Tuesday, August 3, 2010

Cooking in Keith's Berlin Kitchen

This is Keith's kitchen.
The second day I was in Berlin Keith and I went on a major shop to the Turkish Market, I was swept away by all the options and kept seeing eggplants, peppers and tomatoes and decided to make a variation on ratatouille.

I'm not feeling my best, still a little jet lagged and recovery from a nasty stomach flu I was a little overly ambitious with this meal, but nonetheless it was fun and mostly edible.This is Franny (on the left) and Stella (on the right) they were our moral support throughout the preparation of dinner and then when we were eating managed to keep a respectful distance. Are they gorgeous?Here's me focusing on chopping.I peeled the eggplant and added a few teaspoons of salt, tossed it and let it sit for 30 minute in a colander in a large bowl in order to extract the moisture from it (about 4 large eggplants). Then I rinsed and dried the eggplant and added thick slices of plum tomatoes (about 8) and tossed them with salt, pepper, olive oil and lots of thinly sliced garlic.
Keith doesn't have a cookie sheet so I improvised and used double layered tin foil, spreading the prepared veg out in a single layer I cooked it on high heat until the tomatoes shriveled and slightly charred. I had to do it in two rounds.In putting them into the casserole dish I did a layer of eggplant, then a layer of tomatoes, sprinkling lots of fresh Thyme on each layer as I went.On top of the roasted tomatoes and eggplant I added a layer of sauteed leeks (4)Then layered roasted red pepper on top (2 large red peppers)
We got art director-ish here, but mostly this is just to show off Keith's lush window box filled with Thyme (which I used in abundance in the lasagna) Sage and Rosemary.
Notice how the shape of the mustard jar is the same as the wine glass? All of Keith's wine glasses are a result of his love of mustard and recycling. "Mustard Glass" just make sure you pronounce it clearly, God forbid someone in Berlin were to hear "Mustard Gas" ;-)

So while all of the tomatoes and eggplant where roasting I made a bechamel sauce, to which I added about 3/4 cup of cheese (Gruyere mostly and a little bit of Parmesan).Then for good measure I grated some more on top then baked it until it was bubbling and browned.
Here it is with the odd quick yeast bread I made. You won't often see the words quick and yeast and in truth I started it too late and was working with the wet European yeast that comes in a cube wrapped in tin foil which needs to be refrigerated? In the end it was a fine thing to use to soak up and the richness and juiciness of the lasagna.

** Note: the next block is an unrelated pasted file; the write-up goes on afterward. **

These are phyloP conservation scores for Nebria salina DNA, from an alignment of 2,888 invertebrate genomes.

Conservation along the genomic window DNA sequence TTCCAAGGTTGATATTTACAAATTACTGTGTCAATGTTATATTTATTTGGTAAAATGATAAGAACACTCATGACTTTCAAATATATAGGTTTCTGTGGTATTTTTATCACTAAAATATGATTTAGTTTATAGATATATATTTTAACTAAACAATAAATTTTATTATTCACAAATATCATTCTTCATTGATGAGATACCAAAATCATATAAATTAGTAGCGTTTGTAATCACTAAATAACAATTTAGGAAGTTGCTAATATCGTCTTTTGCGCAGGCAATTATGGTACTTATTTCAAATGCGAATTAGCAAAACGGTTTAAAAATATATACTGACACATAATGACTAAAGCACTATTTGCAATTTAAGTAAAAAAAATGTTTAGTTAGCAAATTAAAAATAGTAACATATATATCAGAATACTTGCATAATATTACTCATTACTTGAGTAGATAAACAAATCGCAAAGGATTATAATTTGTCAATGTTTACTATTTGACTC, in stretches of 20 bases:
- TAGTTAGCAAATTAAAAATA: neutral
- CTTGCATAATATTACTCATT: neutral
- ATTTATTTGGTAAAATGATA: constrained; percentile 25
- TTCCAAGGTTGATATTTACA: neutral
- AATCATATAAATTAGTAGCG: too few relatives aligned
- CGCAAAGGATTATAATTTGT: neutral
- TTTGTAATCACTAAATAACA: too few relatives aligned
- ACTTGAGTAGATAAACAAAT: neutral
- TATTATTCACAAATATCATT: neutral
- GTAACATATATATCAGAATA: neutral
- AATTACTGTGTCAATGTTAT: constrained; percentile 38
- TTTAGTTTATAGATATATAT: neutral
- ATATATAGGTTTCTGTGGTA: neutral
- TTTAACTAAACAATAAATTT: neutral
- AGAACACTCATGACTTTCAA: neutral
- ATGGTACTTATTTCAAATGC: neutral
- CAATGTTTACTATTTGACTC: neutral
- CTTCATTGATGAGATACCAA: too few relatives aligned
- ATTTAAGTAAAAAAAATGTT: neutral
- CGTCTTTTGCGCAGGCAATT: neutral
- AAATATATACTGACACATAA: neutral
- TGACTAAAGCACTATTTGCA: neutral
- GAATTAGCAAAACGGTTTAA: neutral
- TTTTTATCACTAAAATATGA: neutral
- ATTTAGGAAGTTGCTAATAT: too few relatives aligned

The Peaches at the market looked so good that I decided a gingered peach shortbread tart would be a good idea, served, appropriately, mitt schlag.

The first problem was I didn't buy enough butter and had to send Keith's friend Harald out to get some, which after 8 is tricky in Berlin, it took him so long I was afraid we might have to send out a search party.

At this point Keith and I had been drinking some wine and not really paying attention to the temperature of the oven.

Harald brought a bottle of Juliusspital a traditional German red wine. My first thought when I was the bottle before I saw the label was that he's brought Casal Mendes (the vaguely sweet, ubiquitous, rose wine of my teenage years in Hamilton, Ontario where I grew up. I see now in searching for it they have changed the bottle and gotten all modern on me) I was relieved to see it was not, but instead this:Anyway back to the oven, I had been roasting the eggplants at 250 - Celsius! And didn't think to turn it down for the shortbread. A bad idea.

Add in that I was using tin foil as my baking dish and had decided to use the drip pan at the bottom of the oven to place the uncooked shortbread on, because I thought, it would offer more stability and well...this:
Became this:
The peach ginger shortbread had a burnt bottom, but even though it was an embarrassment to me did end up being edible, the perfectionist who wanted to make a good impression cringes at this, but hey, what are you going to do? Oh and we also had an arugula salad, which was over dressed, but the arugula was very hardy with crunchy stems so it worked out fine.

The whipped cream called for some resourcefulness as Keith doesn't have a whisk or beater. He had asked Harald to bring his whisk, but there was a German language problem and Harald thought Keith had asked for a leveling tool. An honest mistake I'm sure...

At first I tried a fork......which was a very slow proposition, then Harald suggested shaking it in a container with a lid on it like his Mother used to it. Presto Chango and we had whipped cream (and a bit of a mess as the lid wasn't as sealed tight as we thought).

It's always fun to cook in foreign lands in strange kitchens and even when things do go wrong it's usually not something that can't be salvage by adding some whipped cream or drink 5 bottles of wine. The point really is that I got to spend the day and night catching up with an old friend and making a new one in Harald.

And finally this is Keith, whose kitchen it is and who took all these lovely pictures.

1 comment:

Philip said...

sounds like an amazing trip!

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